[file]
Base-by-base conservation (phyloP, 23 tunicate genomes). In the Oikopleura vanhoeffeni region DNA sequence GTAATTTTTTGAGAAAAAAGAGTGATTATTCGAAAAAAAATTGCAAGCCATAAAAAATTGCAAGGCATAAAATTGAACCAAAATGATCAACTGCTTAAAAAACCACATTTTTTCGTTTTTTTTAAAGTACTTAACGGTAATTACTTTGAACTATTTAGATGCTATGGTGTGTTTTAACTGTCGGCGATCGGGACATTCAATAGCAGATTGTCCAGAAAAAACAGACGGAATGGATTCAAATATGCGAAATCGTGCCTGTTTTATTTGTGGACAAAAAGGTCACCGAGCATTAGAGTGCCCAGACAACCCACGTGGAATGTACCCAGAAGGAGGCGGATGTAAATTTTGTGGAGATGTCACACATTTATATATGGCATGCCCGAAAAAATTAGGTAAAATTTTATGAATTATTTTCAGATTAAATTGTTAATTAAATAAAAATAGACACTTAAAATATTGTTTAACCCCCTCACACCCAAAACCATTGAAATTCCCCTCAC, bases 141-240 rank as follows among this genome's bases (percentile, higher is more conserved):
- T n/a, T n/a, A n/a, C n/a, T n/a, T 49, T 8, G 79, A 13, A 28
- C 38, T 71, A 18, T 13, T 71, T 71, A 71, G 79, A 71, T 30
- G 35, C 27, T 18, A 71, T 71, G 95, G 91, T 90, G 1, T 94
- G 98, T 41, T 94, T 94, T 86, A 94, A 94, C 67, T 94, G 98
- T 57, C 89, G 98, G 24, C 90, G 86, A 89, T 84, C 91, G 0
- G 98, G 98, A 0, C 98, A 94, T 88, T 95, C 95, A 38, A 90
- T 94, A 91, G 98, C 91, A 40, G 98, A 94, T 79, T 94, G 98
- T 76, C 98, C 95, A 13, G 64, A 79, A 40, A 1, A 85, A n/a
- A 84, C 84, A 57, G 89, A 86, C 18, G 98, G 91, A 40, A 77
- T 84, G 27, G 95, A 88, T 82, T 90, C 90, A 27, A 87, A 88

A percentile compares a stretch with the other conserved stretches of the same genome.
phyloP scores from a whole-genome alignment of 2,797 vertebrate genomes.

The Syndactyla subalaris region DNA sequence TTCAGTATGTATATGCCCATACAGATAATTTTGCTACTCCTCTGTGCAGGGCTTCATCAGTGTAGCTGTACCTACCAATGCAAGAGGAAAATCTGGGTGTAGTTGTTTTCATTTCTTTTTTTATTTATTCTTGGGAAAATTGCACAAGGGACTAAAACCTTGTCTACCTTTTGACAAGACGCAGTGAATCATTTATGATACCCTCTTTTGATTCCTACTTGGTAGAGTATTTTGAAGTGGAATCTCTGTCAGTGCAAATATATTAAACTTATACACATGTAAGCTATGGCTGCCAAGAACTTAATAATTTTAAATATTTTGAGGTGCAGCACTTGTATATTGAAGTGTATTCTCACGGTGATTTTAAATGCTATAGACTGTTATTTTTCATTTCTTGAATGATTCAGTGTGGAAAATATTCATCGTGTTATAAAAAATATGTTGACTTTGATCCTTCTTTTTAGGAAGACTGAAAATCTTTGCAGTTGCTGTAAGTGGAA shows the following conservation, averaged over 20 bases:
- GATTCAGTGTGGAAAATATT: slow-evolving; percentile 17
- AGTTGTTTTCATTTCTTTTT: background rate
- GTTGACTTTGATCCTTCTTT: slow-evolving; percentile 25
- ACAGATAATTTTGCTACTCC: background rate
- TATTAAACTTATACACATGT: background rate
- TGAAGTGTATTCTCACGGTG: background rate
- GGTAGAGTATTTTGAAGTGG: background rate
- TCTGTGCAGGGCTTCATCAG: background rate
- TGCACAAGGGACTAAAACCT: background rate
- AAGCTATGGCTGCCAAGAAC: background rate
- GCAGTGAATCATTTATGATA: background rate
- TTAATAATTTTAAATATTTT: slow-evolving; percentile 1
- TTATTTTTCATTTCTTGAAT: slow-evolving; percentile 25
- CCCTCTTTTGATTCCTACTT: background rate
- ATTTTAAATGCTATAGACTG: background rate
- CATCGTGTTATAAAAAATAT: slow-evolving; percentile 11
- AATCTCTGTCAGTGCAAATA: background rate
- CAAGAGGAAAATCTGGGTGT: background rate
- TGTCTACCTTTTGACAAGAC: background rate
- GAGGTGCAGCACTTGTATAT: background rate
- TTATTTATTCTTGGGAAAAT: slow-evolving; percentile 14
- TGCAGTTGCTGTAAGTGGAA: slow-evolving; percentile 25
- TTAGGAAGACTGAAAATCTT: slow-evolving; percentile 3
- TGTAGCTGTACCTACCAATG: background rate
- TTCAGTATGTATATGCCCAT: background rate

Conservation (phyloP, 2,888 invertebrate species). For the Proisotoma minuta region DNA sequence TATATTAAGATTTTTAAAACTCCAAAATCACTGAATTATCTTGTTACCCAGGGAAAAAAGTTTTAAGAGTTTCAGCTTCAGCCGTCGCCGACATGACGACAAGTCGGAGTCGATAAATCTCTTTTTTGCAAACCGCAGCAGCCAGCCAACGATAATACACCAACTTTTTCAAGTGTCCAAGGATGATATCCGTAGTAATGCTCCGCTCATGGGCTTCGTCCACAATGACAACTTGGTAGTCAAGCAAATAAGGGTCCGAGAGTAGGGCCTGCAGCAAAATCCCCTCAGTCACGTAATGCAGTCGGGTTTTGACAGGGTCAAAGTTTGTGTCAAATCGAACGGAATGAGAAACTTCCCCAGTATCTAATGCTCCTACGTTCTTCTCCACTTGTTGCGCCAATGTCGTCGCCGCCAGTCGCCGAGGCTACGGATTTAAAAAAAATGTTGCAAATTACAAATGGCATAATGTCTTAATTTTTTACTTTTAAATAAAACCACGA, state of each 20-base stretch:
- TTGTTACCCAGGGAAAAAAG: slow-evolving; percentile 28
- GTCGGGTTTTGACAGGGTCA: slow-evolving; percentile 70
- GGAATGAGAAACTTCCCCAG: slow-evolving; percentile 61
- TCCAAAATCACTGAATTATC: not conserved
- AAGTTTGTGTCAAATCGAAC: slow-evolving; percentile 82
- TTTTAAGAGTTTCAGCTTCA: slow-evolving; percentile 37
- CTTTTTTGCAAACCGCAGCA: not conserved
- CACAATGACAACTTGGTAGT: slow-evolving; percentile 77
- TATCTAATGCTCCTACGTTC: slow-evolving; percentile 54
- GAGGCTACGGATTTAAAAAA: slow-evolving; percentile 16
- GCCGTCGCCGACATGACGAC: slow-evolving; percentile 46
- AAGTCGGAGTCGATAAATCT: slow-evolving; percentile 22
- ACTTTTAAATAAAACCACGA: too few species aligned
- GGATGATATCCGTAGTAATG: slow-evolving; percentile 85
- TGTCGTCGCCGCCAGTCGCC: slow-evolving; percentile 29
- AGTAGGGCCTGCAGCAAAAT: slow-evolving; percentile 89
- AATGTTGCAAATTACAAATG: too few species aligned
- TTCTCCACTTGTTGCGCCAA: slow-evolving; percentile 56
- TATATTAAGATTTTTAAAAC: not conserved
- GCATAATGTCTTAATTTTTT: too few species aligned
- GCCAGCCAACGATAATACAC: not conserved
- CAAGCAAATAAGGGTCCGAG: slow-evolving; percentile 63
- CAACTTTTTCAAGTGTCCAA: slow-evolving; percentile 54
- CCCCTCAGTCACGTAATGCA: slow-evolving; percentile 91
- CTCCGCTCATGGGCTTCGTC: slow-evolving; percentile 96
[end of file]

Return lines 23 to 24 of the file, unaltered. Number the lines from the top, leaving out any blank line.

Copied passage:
- TGCACAAGGGACTAAAACCT: background rate
- AAGCTATGGCTGCCAAGAAC: background rate